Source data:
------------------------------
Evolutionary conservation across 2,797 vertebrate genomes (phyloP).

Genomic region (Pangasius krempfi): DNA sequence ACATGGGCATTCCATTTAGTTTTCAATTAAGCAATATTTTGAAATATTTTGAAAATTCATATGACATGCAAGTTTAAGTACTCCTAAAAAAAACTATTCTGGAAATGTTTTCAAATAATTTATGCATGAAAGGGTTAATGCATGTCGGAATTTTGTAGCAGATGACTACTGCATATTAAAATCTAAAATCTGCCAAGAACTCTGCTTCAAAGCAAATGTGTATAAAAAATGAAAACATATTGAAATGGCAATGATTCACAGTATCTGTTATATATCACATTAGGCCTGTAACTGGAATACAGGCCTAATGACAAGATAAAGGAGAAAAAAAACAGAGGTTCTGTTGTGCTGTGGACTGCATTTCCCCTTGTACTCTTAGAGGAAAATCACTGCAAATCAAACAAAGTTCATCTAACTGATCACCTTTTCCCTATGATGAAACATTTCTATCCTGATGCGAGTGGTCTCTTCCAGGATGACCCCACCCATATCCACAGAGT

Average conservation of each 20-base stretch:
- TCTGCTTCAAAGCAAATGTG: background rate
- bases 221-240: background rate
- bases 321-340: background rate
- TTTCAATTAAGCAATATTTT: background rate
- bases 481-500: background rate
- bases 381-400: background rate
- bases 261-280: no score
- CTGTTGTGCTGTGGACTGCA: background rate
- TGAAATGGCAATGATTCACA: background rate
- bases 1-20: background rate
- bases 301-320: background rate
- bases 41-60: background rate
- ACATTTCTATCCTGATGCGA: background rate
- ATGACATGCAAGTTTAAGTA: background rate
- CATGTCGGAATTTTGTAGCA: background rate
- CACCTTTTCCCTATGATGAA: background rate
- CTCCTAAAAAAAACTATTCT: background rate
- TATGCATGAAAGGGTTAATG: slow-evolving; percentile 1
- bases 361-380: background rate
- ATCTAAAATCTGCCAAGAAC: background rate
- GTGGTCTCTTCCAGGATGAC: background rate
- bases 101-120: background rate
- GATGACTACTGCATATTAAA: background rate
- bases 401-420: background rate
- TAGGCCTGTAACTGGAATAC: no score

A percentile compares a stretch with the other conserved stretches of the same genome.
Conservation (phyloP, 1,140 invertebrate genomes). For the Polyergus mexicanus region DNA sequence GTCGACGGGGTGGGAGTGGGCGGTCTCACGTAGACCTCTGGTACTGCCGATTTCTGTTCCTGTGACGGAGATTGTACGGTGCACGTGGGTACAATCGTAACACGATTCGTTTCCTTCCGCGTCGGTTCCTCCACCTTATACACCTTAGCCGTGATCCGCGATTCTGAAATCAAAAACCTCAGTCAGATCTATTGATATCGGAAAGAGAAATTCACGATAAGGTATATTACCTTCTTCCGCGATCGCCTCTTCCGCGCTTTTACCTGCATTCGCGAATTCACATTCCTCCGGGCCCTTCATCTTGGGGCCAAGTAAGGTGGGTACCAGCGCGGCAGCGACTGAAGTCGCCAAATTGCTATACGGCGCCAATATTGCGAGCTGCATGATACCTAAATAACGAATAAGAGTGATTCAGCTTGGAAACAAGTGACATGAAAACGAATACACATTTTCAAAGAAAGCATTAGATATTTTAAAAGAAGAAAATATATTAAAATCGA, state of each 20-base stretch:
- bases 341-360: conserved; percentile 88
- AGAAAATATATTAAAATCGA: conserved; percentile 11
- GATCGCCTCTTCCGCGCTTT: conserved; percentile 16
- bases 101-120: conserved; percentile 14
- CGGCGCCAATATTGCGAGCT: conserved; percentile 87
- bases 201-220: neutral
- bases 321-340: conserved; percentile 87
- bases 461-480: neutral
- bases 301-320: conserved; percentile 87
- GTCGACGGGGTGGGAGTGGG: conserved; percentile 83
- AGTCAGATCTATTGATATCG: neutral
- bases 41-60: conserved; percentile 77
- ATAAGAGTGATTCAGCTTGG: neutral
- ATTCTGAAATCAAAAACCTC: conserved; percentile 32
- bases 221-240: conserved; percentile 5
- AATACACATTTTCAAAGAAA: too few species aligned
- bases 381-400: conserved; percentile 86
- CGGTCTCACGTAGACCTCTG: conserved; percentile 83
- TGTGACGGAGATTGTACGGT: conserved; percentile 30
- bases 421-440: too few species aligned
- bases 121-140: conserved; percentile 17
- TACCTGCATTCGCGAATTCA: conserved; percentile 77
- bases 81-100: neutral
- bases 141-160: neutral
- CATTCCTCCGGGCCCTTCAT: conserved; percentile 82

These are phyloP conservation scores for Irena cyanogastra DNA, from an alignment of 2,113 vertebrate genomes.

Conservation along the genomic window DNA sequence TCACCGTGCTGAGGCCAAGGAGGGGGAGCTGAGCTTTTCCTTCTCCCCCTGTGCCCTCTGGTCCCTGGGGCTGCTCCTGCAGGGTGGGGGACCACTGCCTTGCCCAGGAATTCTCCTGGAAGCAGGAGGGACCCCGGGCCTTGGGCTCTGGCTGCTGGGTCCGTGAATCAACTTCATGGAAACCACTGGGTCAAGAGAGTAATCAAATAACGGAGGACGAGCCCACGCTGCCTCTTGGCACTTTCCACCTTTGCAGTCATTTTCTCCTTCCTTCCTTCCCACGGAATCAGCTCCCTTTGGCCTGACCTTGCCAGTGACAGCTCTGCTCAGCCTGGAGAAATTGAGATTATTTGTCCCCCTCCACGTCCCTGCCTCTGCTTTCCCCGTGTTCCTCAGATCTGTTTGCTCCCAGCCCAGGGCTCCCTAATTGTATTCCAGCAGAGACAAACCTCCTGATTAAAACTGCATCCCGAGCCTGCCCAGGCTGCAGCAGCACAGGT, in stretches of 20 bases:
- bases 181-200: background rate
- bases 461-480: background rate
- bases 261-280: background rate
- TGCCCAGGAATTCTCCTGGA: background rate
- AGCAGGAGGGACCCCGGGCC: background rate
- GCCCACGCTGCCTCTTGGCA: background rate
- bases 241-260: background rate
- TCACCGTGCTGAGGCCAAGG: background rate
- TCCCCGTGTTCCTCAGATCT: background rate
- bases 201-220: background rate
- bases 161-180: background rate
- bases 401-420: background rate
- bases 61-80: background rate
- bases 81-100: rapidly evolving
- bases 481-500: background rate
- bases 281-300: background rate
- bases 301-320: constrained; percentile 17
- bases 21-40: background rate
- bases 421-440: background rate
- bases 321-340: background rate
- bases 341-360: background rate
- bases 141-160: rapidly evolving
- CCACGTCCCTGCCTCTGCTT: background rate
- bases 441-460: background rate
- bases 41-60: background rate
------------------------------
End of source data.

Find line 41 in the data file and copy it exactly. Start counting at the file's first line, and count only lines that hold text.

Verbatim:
- AGTCAGATCTATTGATATCG: neutral